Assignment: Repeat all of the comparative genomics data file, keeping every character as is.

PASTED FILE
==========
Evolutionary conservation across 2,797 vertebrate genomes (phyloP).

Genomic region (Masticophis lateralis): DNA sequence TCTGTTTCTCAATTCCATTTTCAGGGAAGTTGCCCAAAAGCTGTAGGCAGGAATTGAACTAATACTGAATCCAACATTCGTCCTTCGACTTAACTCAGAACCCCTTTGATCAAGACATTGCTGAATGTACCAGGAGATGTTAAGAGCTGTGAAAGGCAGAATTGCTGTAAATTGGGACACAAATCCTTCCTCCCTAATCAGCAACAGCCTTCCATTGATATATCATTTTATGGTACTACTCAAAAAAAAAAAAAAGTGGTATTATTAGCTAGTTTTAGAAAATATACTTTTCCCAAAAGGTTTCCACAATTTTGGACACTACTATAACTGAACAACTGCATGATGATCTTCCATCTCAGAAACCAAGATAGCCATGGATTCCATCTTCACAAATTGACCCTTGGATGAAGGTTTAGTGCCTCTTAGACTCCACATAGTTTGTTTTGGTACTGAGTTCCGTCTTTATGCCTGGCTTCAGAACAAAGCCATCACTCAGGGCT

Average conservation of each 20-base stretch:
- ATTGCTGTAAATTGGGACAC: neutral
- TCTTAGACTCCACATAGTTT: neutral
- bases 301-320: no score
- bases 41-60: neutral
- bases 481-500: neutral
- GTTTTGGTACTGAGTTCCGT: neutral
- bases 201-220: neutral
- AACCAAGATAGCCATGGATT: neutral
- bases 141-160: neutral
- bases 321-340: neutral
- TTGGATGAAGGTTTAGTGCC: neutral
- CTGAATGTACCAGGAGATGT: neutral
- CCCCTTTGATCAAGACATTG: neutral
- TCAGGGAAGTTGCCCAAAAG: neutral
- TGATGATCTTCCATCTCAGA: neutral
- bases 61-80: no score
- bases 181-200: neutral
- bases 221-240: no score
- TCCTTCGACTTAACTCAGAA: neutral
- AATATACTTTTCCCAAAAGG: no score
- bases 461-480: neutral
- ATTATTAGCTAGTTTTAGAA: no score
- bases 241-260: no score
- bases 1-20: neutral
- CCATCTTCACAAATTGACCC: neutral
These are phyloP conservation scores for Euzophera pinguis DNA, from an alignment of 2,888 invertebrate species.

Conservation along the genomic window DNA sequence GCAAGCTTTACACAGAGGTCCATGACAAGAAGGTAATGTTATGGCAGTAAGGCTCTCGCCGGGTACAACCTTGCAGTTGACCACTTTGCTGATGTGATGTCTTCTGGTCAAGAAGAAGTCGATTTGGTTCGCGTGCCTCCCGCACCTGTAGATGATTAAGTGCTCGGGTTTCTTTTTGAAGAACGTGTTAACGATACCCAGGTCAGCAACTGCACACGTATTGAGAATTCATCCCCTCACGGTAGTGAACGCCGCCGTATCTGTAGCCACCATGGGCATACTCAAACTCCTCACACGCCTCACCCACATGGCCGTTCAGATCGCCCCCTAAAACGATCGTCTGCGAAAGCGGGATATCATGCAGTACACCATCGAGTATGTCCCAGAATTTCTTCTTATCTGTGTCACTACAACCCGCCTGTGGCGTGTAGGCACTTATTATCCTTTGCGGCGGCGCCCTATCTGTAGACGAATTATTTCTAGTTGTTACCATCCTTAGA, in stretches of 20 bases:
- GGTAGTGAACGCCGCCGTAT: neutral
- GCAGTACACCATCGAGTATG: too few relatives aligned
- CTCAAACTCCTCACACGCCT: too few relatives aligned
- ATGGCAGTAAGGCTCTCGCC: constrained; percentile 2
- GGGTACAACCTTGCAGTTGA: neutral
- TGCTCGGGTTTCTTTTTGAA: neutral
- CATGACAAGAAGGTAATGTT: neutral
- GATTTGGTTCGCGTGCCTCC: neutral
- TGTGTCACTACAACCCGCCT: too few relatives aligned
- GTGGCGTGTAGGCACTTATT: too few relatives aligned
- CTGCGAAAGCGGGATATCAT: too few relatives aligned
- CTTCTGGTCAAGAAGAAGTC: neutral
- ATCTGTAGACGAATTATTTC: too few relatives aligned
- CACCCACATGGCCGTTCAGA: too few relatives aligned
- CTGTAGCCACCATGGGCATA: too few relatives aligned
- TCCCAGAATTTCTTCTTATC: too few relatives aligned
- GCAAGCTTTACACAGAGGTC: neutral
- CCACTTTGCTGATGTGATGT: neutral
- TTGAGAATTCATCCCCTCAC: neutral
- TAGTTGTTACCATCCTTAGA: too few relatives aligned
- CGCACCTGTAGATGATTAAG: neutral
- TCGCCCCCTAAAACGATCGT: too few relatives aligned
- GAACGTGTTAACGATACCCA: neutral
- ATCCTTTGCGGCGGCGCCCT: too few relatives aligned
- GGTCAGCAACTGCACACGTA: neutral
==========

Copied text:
Evolutionary conservation across 2,797 vertebrate genomes (phyloP).

Genomic region (Masticophis lateralis): DNA sequence TCTGTTTCTCAATTCCATTTTCAGGGAAGTTGCCCAAAAGCTGTAGGCAGGAATTGAACTAATACTGAATCCAACATTCGTCCTTCGACTTAACTCAGAACCCCTTTGATCAAGACATTGCTGAATGTACCAGGAGATGTTAAGAGCTGTGAAAGGCAGAATTGCTGTAAATTGGGACACAAATCCTTCCTCCCTAATCAGCAACAGCCTTCCATTGATATATCATTTTATGGTACTACTCAAAAAAAAAAAAAAGTGGTATTATTAGCTAGTTTTAGAAAATATACTTTTCCCAAAAGGTTTCCACAATTTTGGACACTACTATAACTGAACAACTGCATGATGATCTTCCATCTCAGAAACCAAGATAGCCATGGATTCCATCTTCACAAATTGACCCTTGGATGAAGGTTTAGTGCCTCTTAGACTCCACATAGTTTGTTTTGGTACTGAGTTCCGTCTTTATGCCTGGCTTCAGAACAAAGCCATCACTCAGGGCT

Average conservation of each 20-base stretch:
- ATTGCTGTAAATTGGGACAC: neutral
- TCTTAGACTCCACATAGTTT: neutral
- bases 301-320: no score
- bases 41-60: neutral
- bases 481-500: neutral
- GTTTTGGTACTGAGTTCCGT: neutral
- bases 201-220: neutral
- AACCAAGATAGCCATGGATT: neutral
- bases 141-160: neutral
- bases 321-340: neutral
- TTGGATGAAGGTTTAGTGCC: neutral
- CTGAATGTACCAGGAGATGT: neutral
- CCCCTTTGATCAAGACATTG: neutral
- TCAGGGAAGTTGCCCAAAAG: neutral
- TGATGATCTTCCATCTCAGA: neutral
- bases 61-80: no score
- bases 181-200: neutral
- bases 221-240: no score
- TCCTTCGACTTAACTCAGAA: neutral
- AATATACTTTTCCCAAAAGG: no score
- bases 461-480: neutral
- ATTATTAGCTAGTTTTAGAA: no score
- bases 241-260: no score
- bases 1-20: neutral
- CCATCTTCACAAATTGACCC: neutral
These are phyloP conservation scores for Euzophera pinguis DNA, from an alignment of 2,888 invertebrate species.

Conservation along the genomic window DNA sequence GCAAGCTTTACACAGAGGTCCATGACAAGAAGGTAATGTTATGGCAGTAAGGCTCTCGCCGGGTACAACCTTGCAGTTGACCACTTTGCTGATGTGATGTCTTCTGGTCAAGAAGAAGTCGATTTGGTTCGCGTGCCTCCCGCACCTGTAGATGATTAAGTGCTCGGGTTTCTTTTTGAAGAACGTGTTAACGATACCCAGGTCAGCAACTGCACACGTATTGAGAATTCATCCCCTCACGGTAGTGAACGCCGCCGTATCTGTAGCCACCATGGGCATACTCAAACTCCTCACACGCCTCACCCACATGGCCGTTCAGATCGCCCCCTAAAACGATCGTCTGCGAAAGCGGGATATCATGCAGTACACCATCGAGTATGTCCCAGAATTTCTTCTTATCTGTGTCACTACAACCCGCCTGTGGCGTGTAGGCACTTATTATCCTTTGCGGCGGCGCCCTATCTGTAGACGAATTATTTCTAGTTGTTACCATCCTTAGA, in stretches of 20 bases:
- GGTAGTGAACGCCGCCGTAT: neutral
- GCAGTACACCATCGAGTATG: too few relatives aligned
- CTCAAACTCCTCACACGCCT: too few relatives aligned
- ATGGCAGTAAGGCTCTCGCC: constrained; percentile 2
- GGGTACAACCTTGCAGTTGA: neutral
- TGCTCGGGTTTCTTTTTGAA: neutral
- CATGACAAGAAGGTAATGTT: neutral
- GATTTGGTTCGCGTGCCTCC: neutral
- TGTGTCACTACAACCCGCCT: too few relatives aligned
- GTGGCGTGTAGGCACTTATT: too few relatives aligned
- CTGCGAAAGCGGGATATCAT: too few relatives aligned
- CTTCTGGTCAAGAAGAAGTC: neutral
- ATCTGTAGACGAATTATTTC: too few relatives aligned
- CACCCACATGGCCGTTCAGA: too few relatives aligned
- CTGTAGCCACCATGGGCATA: too few relatives aligned
- TCCCAGAATTTCTTCTTATC: too few relatives aligned
- GCAAGCTTTACACAGAGGTC: neutral
- CCACTTTGCTGATGTGATGT: neutral
- TTGAGAATTCATCCCCTCAC: neutral
- TAGTTGTTACCATCCTTAGA: too few relatives aligned
- CGCACCTGTAGATGATTAAG: neutral
- TCGCCCCCTAAAACGATCGT: too few relatives aligned
- GAACGTGTTAACGATACCCA: neutral
- ATCCTTTGCGGCGGCGCCCT: too few relatives aligned
- GGTCAGCAACTGCACACGTA: neutral